Sunday, May 31, 2009

Review: The Way Home

The Way Home is the latest crime drama from George Pelecanos. I always enjoy a good crime story, and this, my first novel by Mr. Pelecanos, did not disappoint. However, I need to say that it is not "just" a crime story. The characters have deep layers, are tough and yet vulnerable, loners who want to be part of something bigger, such as a family. There are themes of redemption, love, protection, and strength in family all throughout the book.
From the Publisher: Christopher Flynn is trying to get it right. After years of trouble and rebellion that enraged his father and nearly cost him his life, he has a steady job in his father's company, he's seriously dating a woman he respects, and, aside from the distrust that lingers in his father's eyes, his mistakes are firmly in the past.
One day on the job, Chris and his partner come across a temptation almost too big to resist. Chris does the right thing, but old habits and instincts rise to the surface, threatening this new-found stability with sudden treachery and violence. With his father and his most trusted friends, he takes one last chance to blast past the demons trying to pull him back.
What isn't stated in the summary is that this is just the second half ofThe Way Home. The beginning is about Chris's troubled teen years, stealing cars, beating up kids, and other supposedly petty crimes. As a person who has worked with adolescents for many years, his behaviors and reasoning, or lack thereof rang true to me. As Chris matures, and prove corrects the neurologist who spoke with his parents in his youth, readers learn a little about the workings of an adolescent mind. (Hint: it doesn't really work!) Chris learns to build strong friendships based on trust and positive actions when his only friend drops him rather than defending him. Chris struggles with habits he learned during his dark years, while trying to learn a trade and find a path for his life. As a reader I wanted Chris to do what was right and I was proud of the person who ultimately forced him to stay straight. It will be surprising to readers to find out who that is!
The Way Home is written in a spare, gritty manner, descriptions realistic and vivid without being flowery. The complexity of the characters doesn't just blur, but smears the line between the labels "good" and "bad".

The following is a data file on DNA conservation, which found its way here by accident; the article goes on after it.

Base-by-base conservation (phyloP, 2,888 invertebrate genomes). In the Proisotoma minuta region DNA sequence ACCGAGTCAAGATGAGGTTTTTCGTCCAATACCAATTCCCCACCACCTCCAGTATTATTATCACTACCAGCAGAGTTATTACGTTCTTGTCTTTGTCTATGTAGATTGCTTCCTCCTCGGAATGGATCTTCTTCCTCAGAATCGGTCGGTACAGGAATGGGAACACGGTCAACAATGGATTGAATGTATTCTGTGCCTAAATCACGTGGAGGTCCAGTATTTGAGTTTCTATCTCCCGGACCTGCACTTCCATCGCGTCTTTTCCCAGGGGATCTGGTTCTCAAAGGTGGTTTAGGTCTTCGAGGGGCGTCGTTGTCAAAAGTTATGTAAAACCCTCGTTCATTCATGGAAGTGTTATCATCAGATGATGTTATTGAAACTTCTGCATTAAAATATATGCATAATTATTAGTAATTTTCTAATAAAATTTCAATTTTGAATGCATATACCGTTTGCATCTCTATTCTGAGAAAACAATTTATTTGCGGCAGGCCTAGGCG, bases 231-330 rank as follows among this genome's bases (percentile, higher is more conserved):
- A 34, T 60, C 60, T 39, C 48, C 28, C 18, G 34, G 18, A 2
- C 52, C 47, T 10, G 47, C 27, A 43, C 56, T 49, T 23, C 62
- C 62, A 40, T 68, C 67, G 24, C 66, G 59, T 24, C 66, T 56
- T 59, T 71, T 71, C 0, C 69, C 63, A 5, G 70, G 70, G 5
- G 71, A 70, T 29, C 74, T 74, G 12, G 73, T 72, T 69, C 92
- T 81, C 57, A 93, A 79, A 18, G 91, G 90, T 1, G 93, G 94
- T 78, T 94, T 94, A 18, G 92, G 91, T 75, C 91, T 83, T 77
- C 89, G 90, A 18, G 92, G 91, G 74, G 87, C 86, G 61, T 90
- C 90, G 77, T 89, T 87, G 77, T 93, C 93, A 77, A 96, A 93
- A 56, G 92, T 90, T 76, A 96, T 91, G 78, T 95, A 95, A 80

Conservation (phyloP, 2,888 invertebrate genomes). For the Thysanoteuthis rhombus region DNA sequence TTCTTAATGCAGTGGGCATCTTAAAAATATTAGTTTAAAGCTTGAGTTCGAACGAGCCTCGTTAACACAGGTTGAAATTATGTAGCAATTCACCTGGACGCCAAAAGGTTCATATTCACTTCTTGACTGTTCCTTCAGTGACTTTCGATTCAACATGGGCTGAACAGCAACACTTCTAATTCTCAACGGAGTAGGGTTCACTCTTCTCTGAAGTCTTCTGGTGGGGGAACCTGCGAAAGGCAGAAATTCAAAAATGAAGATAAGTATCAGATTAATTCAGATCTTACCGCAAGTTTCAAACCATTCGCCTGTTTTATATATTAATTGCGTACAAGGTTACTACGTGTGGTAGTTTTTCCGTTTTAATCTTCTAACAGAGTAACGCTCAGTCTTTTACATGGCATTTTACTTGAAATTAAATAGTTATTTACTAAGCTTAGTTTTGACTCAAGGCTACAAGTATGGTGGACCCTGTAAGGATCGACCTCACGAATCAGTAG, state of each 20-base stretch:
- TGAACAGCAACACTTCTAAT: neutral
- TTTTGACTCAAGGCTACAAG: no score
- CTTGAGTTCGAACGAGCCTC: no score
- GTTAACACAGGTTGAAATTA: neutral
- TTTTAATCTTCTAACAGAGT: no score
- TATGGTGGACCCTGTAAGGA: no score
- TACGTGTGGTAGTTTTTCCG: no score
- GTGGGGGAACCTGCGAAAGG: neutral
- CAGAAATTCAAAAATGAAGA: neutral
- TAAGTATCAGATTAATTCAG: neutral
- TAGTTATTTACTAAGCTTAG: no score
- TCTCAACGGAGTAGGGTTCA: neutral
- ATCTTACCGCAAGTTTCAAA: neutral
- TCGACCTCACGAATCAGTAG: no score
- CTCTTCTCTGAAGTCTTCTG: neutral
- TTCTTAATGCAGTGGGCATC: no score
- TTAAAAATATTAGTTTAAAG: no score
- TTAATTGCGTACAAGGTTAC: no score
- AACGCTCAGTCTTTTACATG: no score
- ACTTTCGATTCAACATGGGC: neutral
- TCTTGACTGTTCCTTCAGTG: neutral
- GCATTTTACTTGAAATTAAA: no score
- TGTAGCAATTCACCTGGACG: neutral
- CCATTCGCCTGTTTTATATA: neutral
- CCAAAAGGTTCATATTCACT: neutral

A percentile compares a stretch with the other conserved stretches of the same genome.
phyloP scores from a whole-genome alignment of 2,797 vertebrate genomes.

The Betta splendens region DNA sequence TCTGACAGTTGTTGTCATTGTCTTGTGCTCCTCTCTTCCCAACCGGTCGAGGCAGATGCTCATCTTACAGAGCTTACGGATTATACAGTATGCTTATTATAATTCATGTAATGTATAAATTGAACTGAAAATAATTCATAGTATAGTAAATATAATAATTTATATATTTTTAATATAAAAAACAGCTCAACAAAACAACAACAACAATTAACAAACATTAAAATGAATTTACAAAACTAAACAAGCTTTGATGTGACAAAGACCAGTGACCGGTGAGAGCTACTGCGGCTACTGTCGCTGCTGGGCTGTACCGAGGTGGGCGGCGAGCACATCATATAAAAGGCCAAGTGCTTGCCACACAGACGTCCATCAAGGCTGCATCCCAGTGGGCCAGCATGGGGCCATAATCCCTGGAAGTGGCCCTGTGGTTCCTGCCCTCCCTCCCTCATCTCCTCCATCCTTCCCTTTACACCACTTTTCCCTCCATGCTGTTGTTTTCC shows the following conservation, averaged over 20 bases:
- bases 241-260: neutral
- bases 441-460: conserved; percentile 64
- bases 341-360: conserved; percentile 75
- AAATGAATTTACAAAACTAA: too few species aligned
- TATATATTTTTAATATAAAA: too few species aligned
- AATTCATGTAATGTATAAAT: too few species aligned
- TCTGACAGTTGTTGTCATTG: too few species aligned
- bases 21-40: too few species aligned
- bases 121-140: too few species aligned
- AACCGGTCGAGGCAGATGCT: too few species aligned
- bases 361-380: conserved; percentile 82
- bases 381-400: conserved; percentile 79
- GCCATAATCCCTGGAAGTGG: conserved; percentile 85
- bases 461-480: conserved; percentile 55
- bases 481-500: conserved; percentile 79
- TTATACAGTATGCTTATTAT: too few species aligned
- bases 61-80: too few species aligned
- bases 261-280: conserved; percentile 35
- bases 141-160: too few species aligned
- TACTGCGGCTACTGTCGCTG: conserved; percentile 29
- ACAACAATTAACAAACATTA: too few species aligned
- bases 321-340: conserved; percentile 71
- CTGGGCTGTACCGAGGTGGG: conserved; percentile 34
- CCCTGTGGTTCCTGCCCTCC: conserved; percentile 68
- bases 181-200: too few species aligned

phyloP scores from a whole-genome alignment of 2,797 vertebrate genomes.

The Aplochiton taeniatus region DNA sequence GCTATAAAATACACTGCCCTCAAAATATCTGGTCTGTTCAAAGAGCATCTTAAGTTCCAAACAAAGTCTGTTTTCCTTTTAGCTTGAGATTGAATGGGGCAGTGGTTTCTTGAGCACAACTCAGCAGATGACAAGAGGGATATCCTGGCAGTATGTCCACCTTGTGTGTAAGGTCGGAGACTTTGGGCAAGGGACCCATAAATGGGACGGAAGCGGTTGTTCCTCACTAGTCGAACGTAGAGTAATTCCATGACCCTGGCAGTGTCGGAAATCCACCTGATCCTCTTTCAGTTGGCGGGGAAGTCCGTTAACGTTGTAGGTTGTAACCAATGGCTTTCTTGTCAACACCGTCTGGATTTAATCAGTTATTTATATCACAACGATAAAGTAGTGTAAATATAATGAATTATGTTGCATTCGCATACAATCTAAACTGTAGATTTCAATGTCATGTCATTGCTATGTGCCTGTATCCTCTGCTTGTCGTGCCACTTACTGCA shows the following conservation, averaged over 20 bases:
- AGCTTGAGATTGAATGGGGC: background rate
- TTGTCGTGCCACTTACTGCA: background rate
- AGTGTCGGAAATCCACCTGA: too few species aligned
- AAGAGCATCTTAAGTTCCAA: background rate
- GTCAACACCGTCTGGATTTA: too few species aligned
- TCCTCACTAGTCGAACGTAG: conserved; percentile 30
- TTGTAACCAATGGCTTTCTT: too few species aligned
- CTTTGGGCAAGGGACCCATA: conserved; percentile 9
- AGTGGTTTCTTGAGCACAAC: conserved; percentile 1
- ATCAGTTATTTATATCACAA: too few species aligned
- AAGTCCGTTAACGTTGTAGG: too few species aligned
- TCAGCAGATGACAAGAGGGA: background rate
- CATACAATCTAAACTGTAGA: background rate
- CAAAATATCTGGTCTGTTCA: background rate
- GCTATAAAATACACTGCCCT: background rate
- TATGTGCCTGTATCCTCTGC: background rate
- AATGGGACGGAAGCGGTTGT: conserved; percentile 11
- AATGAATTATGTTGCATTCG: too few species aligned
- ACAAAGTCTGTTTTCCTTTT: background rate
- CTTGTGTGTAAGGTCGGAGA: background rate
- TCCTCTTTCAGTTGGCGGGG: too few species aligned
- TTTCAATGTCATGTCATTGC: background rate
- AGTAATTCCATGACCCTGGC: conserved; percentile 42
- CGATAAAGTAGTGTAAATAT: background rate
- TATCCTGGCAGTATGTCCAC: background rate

One of the things that I really liked about the story was all of the information about life in the Washington, D.C. area. Descriptions of neighborhoods undergoing gentrification, others that have become dangerous slums, different suburbs in Virginia and Maryland, all gave a real layer of authenticity to the book. I even went and looked up the National Arboretum and Rock Creek Park online after reading about them! If you're ever in the Washington D.C. area you really should go check them out.
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Saturday, May 30, 2009

One Year of Pinkness!

WOW! One year of Pink Saturdays! For me, this is my 33rd Pink Saturday in a row, but for many of you it's been a full year, and for Beverly even longer! I hope people have some really special pinks to share this week in honor of Pink Saturday's birthday. Beverly has all of the participants listed on her blog, How Sweet the Sound.
My pink item is something that I LOVE! I look forward every Spring to getting them out and I wear them until I can't take the cold any longer in the Autumn. They're my Birkenstocks! Now, I am not a crunchy, Birkenstock kind of person AT ALL. But as I've gotten older I've become more interested in comfort than in the latest trends. About 9 years ago I had back surgery twice in a two year period. The doctor kept urging me to try Birkenstocks or Dansko shoes, but I would have nothing to do with it. To me they were too pricey and I was nervous about the whole footbed molding to your foot business. What if they were super uncomfortable? You can't return shoes that have been wornThen one day I was watching my favorite channel, QVC, and they were selling Birkies! The price was slightly better than I had seen in stores, but 2 things grabbed me at once. First, I could wear them for 30 days and still return them if I wasn't happy. You can't do that with the ones you buy from the brick and mortar stores. Also, they had much cuter ones than the plain brown and tan suedes I always saw. So I got these adorable thongs with roses all over them, and I've never looked back! This is our 7th summer together.All of these other pictures are from QVC. I just searched Birkenstock and then chose the color pink and got 27 pairs of shoes! Since I bought my rose buds 7 years ago, I've gotten anotherpair in the same style with a denim colored and textured strap and I have a pair of black suede Mary-Jane style for winter.They have been so great for my back and I can wear them standing on those awful linoleum and cement floors, teaching all day.I can't say enough good things about them both for my back and for how they hold up. I know it's not too exciting, but to me these are a major pink plus in my life!